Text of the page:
June 12 is World Day Against Child Labor, a time to reflect on the fact that millions of children toil in harmful and hazardous jobs. Many are forced to work by their families or by traffickers. Many are beaten and whipped into submission.
That is what happened to Kofi* in Ghana. The photos of the mistreatment he endured are disturbing to see, but we are sharing them with you as vivid reminders that child labor is child abuse.
At six years old, Kofi was sent onto the fishing boats of Lake Volta. His job: bail water from the bottom of leaky canoes. He did not go to school, he was not allowed to play with friends, his childhood had become a dawn-to-dusk ordeal of nonstop work. When he resisted, Kofi was subjected to severe physical and emotional abuse.
“Most of the bruises you see on my head are a result of the paddle used on me most times,” Kofi said. The scars on his back and chest are from being whipped with wire. Sometimes Kofi was tied up inside his house. He was denied food if he refused to work.
Fortunately, Kofi’s situation came to the attention of a Community Child Protection Committee that Free the Slaves and our Ghanaian partner organization helped establish in a nearby village.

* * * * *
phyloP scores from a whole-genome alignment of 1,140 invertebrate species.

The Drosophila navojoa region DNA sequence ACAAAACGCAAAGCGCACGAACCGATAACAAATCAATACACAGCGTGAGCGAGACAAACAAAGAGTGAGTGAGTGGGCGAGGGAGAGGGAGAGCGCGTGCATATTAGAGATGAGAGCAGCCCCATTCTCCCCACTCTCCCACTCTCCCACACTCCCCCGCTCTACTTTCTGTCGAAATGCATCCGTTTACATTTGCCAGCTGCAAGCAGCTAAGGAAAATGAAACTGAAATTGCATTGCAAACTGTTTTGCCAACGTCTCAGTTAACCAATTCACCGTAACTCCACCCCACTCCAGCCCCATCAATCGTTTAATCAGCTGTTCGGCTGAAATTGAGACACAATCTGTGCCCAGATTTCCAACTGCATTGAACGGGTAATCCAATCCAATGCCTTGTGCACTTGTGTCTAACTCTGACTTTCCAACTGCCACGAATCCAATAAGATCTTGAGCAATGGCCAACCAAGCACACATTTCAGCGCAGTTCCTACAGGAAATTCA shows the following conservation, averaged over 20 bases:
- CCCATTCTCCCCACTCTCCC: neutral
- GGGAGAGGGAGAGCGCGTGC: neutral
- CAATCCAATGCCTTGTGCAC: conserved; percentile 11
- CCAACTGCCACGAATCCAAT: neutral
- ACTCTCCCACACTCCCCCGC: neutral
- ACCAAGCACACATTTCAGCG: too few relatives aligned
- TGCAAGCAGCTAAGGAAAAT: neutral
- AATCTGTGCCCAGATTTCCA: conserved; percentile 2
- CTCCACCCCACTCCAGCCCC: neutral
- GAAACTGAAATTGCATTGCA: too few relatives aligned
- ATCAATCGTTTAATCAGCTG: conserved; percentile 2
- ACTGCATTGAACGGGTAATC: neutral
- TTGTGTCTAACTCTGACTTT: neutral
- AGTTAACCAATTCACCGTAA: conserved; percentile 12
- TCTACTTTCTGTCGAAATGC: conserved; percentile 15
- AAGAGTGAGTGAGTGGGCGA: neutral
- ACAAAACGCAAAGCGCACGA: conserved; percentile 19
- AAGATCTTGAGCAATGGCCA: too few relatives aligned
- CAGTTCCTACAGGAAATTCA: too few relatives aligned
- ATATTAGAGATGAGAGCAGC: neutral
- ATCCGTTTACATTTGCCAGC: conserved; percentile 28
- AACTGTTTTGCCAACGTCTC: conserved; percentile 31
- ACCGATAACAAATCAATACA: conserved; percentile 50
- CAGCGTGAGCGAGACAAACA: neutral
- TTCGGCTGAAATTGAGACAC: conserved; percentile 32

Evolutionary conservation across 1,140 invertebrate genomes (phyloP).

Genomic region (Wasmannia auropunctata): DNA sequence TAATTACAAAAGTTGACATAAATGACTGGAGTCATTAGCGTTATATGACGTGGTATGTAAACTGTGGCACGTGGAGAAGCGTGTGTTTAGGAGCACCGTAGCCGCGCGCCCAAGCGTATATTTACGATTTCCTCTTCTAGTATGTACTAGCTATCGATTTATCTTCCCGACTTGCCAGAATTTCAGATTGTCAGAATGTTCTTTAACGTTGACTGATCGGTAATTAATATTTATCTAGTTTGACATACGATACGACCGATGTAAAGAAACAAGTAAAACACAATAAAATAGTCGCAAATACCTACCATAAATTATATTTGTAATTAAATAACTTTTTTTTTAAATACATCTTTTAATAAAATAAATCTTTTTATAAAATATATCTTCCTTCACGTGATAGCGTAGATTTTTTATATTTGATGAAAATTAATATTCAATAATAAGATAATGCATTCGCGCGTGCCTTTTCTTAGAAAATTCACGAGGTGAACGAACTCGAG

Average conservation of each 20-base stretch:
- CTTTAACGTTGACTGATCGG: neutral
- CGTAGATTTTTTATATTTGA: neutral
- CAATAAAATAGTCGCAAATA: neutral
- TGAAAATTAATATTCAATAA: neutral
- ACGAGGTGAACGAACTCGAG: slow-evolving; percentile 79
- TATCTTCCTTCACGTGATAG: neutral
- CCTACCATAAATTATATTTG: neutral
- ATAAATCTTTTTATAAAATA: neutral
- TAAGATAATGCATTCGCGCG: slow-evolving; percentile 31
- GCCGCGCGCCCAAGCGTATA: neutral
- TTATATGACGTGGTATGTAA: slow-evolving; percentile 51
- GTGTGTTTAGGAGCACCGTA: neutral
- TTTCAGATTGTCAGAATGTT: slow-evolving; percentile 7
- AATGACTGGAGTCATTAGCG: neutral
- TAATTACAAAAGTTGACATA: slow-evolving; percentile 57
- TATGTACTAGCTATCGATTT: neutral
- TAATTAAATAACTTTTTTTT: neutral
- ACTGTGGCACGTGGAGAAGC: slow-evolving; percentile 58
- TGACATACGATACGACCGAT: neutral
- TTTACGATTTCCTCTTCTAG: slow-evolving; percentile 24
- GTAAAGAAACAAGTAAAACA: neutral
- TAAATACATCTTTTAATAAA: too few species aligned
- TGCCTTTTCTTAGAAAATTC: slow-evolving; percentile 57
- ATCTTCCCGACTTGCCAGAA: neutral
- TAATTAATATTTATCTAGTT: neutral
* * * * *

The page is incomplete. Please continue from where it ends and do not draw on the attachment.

These committees educate community members about child rights. They also serve as neighborhood watch groups to identify and report cases of harmful child labor and trafficking.
Kofi was quickly rescued by police. His stepfather was arrested and sentenced to pay a heavy fine or serve a term in jail.
Thanks to your contributions to Free the Slaves, Kofi is now safe. But unfortunately, many more children need help. We hope that on this World Day Against Child Labor, you will continue your support.
Learn more here about our Growing Up Free program to combat child trafficking in Ghana.
*Kofi is a pseudonym used to safeguard the child’s identity
Thanks to FTS Ghana Country Program Manager Bismark Quartey for his field reporting work on Kofi’s story.